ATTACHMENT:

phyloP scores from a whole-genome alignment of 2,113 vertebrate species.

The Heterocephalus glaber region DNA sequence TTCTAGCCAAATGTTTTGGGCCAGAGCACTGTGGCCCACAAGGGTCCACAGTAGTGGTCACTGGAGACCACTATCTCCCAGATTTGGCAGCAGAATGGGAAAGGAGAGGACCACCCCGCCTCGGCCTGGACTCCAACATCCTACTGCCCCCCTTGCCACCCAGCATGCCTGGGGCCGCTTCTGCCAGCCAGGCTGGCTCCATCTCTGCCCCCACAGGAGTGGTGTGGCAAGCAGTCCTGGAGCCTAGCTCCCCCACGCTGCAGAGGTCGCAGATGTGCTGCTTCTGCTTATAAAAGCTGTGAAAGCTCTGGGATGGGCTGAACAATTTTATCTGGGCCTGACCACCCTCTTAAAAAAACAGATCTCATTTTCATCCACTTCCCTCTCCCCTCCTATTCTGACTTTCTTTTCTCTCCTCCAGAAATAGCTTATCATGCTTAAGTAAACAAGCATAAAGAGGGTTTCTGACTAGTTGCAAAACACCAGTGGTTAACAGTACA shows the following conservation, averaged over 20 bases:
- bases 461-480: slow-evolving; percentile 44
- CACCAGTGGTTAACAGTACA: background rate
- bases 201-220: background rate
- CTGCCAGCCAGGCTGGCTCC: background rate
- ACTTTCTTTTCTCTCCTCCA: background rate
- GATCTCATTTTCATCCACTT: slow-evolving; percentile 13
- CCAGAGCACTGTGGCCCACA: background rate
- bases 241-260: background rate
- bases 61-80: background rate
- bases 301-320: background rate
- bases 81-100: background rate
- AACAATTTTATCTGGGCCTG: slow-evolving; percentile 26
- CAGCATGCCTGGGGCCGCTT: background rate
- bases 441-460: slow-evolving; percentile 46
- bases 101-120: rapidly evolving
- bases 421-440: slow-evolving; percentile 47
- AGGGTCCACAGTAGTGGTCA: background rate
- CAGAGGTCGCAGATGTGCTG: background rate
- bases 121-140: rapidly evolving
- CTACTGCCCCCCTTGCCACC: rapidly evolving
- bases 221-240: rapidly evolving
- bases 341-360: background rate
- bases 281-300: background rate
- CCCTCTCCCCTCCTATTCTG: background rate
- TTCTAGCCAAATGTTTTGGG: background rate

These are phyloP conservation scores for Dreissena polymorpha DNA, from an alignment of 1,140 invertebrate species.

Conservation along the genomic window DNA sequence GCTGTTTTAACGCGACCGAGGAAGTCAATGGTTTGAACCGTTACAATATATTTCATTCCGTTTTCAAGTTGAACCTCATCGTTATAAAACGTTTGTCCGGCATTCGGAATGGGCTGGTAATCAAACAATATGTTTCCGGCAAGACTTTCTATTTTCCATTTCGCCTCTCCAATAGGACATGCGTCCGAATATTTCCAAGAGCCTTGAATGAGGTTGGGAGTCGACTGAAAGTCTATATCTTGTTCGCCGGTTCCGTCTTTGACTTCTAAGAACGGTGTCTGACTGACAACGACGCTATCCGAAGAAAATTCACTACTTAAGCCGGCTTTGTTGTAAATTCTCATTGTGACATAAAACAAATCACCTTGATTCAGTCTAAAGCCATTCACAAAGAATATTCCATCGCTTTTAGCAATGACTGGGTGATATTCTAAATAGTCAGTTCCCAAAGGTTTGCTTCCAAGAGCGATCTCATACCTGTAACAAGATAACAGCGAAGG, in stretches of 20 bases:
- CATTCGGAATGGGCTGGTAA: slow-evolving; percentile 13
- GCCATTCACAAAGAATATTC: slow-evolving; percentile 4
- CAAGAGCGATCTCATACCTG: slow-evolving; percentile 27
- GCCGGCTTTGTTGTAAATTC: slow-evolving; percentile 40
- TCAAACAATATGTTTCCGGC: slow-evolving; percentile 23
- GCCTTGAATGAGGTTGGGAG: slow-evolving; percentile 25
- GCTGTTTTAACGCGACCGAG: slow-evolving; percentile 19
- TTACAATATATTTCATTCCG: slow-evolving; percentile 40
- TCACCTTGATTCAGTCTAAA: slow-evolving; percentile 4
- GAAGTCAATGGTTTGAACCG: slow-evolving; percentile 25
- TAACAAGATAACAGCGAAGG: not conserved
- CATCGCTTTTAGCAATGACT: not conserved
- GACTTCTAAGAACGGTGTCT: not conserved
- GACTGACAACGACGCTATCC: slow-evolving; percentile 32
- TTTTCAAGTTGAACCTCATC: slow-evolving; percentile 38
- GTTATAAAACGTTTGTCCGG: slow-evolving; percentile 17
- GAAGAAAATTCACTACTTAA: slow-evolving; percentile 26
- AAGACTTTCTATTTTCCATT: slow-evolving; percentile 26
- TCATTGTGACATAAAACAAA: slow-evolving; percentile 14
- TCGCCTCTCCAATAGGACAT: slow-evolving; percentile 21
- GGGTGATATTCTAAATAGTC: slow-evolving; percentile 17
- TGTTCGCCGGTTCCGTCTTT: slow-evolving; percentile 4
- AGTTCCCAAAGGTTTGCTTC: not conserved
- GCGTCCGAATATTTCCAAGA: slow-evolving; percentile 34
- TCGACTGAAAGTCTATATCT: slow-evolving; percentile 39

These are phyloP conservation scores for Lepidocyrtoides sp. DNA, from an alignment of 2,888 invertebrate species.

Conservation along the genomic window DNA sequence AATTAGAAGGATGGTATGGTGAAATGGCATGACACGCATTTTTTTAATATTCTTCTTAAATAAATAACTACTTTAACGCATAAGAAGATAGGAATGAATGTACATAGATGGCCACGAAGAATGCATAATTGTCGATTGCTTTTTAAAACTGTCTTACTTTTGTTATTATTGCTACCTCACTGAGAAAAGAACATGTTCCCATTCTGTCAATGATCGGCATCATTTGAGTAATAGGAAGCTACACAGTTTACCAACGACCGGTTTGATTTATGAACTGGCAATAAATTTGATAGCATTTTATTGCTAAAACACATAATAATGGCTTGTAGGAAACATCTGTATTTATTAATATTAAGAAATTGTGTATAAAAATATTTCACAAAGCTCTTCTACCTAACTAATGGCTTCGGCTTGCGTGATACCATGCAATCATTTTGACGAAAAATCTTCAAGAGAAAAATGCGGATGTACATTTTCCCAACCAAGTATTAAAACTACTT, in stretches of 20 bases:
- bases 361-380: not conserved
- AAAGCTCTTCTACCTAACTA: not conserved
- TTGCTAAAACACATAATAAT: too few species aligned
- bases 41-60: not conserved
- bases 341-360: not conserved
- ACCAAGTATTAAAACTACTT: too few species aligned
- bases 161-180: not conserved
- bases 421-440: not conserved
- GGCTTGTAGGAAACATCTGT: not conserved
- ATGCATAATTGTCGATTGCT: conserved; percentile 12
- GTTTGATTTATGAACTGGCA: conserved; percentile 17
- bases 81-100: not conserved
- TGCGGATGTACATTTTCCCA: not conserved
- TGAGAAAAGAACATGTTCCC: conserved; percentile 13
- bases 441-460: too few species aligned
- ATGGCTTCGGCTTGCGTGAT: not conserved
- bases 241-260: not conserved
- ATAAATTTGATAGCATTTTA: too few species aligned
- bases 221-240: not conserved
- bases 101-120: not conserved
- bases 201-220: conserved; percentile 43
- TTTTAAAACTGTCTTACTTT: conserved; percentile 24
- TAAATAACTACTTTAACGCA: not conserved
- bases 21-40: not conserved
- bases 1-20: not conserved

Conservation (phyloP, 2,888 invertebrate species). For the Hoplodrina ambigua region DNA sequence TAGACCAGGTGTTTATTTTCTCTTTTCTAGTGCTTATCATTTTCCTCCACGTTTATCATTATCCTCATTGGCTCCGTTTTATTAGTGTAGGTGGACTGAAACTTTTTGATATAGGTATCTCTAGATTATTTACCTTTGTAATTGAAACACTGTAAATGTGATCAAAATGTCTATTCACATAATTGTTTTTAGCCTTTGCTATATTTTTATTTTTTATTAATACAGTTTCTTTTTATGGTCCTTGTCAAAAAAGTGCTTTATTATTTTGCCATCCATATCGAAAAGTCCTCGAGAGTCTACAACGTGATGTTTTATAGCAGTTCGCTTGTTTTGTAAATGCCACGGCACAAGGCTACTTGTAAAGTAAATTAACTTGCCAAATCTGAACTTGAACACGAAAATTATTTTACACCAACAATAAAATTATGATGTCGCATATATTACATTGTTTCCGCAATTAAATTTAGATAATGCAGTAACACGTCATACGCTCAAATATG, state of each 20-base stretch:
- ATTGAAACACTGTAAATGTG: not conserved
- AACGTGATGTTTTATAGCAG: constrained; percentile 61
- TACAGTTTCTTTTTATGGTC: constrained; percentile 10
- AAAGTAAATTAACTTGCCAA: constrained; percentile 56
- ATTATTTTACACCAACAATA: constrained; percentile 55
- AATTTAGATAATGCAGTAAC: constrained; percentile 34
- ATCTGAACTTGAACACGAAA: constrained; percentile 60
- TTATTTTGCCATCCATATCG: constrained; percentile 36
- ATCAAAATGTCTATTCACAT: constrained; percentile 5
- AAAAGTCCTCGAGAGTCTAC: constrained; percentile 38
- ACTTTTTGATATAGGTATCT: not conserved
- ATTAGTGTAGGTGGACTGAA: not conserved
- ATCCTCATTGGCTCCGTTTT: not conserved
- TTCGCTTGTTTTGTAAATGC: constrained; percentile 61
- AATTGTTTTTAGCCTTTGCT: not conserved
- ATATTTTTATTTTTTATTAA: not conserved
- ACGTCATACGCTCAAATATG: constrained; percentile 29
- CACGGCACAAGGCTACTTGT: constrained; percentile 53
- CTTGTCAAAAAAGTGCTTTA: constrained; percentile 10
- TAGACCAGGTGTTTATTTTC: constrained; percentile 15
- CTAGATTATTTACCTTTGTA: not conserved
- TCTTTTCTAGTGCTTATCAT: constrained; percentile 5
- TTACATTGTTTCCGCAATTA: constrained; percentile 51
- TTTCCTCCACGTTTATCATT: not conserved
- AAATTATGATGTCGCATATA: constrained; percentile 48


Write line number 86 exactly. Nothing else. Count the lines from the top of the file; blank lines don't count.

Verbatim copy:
- AAAGTAAATTAACTTGCCAA: constrained; percentile 56